While the SP suffered a disastrous defeat in the 2002 general elections, the AK Party became the first party in the parliament with 352 seats. It was for the first time since the 1980s that a political party managed to hold a single majority in parliament and the AK Party was hailed as a huge success. One of the major effects of the 1997 “post-modern” coup was that it caused the Islamic movement to abandon the idealist, anti-capitalist, reactionary tendencies of Milli Görüş which had caused tension between the secular state and the RP. The AK Party, turning away from its anti-capitalist Milli Görüş origins presents itself as a political party with conservative Islamic values, favouring neo-liberal, free-market policies which seek to integrate Turkey into the global economy.[11]

The ‘Turkish model’ (and it’s Discontents)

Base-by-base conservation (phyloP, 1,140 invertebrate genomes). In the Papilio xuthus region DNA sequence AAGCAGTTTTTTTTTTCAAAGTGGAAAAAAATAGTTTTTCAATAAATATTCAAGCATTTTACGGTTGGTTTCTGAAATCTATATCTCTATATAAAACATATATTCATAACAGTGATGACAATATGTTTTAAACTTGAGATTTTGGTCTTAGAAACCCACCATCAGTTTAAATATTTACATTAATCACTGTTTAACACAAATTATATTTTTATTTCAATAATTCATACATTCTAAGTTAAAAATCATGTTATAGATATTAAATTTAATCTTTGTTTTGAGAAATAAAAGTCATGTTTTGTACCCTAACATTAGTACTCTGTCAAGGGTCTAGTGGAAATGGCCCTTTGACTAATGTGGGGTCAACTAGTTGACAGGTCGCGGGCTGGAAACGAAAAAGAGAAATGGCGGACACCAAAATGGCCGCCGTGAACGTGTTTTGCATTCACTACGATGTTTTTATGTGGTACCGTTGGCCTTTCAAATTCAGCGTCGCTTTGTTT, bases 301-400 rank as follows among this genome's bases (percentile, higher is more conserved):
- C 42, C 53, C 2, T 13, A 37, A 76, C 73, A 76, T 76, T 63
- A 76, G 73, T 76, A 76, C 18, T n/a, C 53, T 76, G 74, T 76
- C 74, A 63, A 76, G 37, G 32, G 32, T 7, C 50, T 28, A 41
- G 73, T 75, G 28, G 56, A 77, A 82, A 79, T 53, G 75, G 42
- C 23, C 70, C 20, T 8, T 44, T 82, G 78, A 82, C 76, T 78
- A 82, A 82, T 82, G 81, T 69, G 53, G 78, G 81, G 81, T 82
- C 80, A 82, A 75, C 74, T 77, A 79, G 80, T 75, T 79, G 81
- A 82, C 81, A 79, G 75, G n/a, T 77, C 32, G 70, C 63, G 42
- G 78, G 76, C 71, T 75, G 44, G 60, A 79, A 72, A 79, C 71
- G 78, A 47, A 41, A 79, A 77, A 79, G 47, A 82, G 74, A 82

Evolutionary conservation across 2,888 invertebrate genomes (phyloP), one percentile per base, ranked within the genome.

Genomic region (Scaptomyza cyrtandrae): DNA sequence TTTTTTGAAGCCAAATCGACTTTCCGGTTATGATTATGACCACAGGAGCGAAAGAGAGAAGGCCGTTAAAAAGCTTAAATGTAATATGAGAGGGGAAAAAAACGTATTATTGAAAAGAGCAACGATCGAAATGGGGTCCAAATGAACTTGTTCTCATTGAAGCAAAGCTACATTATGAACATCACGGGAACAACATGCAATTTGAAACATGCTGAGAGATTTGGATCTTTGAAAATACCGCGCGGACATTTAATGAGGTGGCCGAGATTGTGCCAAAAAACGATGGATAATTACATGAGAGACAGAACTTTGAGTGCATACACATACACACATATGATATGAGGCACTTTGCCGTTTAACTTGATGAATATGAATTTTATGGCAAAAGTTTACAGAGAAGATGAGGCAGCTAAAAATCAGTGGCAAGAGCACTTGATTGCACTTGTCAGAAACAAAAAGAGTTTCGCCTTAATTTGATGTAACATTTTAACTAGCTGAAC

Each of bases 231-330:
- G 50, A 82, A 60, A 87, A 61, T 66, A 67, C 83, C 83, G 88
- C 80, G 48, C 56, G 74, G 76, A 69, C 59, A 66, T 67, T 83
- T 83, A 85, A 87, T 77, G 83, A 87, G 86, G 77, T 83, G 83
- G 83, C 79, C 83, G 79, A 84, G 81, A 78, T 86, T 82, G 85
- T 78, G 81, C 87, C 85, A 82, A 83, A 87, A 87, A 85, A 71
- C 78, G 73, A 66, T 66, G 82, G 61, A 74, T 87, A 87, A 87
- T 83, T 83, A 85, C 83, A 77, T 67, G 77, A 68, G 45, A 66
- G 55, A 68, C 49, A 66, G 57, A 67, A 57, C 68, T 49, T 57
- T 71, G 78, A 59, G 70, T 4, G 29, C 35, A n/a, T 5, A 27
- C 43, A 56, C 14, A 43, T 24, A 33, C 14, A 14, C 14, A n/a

The political evolution of the Islamic movement from an anti-capitalist, reactionary Milli Görüş into the neo-liberal AK Party has been described by Cihan Tugral (2009) as a ‘passive revolution’. Prior to the Gezi Park protests of 2013, it seemed that more than 10 years of  AK Party rule had brought stability and prosperity to Turkish society. Since the accession of the AK Party government in a landslide electoral victory in 2002, the gross domestic product (GDP) had been growing at an average growth rate of 4.94 % per annum with the gross national income (GNI) per capita rising from $3553 to $10,106 in the same period. Turkey had become the 15th biggest economy in the world and developed an influential ‘zero problems’ foreign policy under the leadership of minister Ahmet Davutoğlu. A potential peace deal to end the 30 year old conflict with the Kurdish Worker’s Party (PKK) in the south-east of Turkey was on the table and the power of the Turkish military had been curbed with the Ergenekon trials. Successive electoral victories seemed to validate the popularity of AK Party’s conservative social policies and neo-liberal economic policies. The international media spoke of a ‘Turkish model’ for the Arab Spring countries, with Time magazine putting Recep Tayyip Erdoğan (the Turkish prime minister) on the cover page with the heading ‘Erdoğan’s way’. Erdoğan was described as the Islamist politician who has ‘greatly enhanced Turkey’s international reputation, has reined in its once omnipotent military, has pursued economic policies that have trebled per capita income and unleashed new entrepreneurship, and has for the most part maintained a pro-West stance.’[12] The BBC, despite criticizing the Justice and Development Party’s (AKP) record on censorship, describes Turkey as ‘a useful example to show that Islam and modernity can go together.’[13]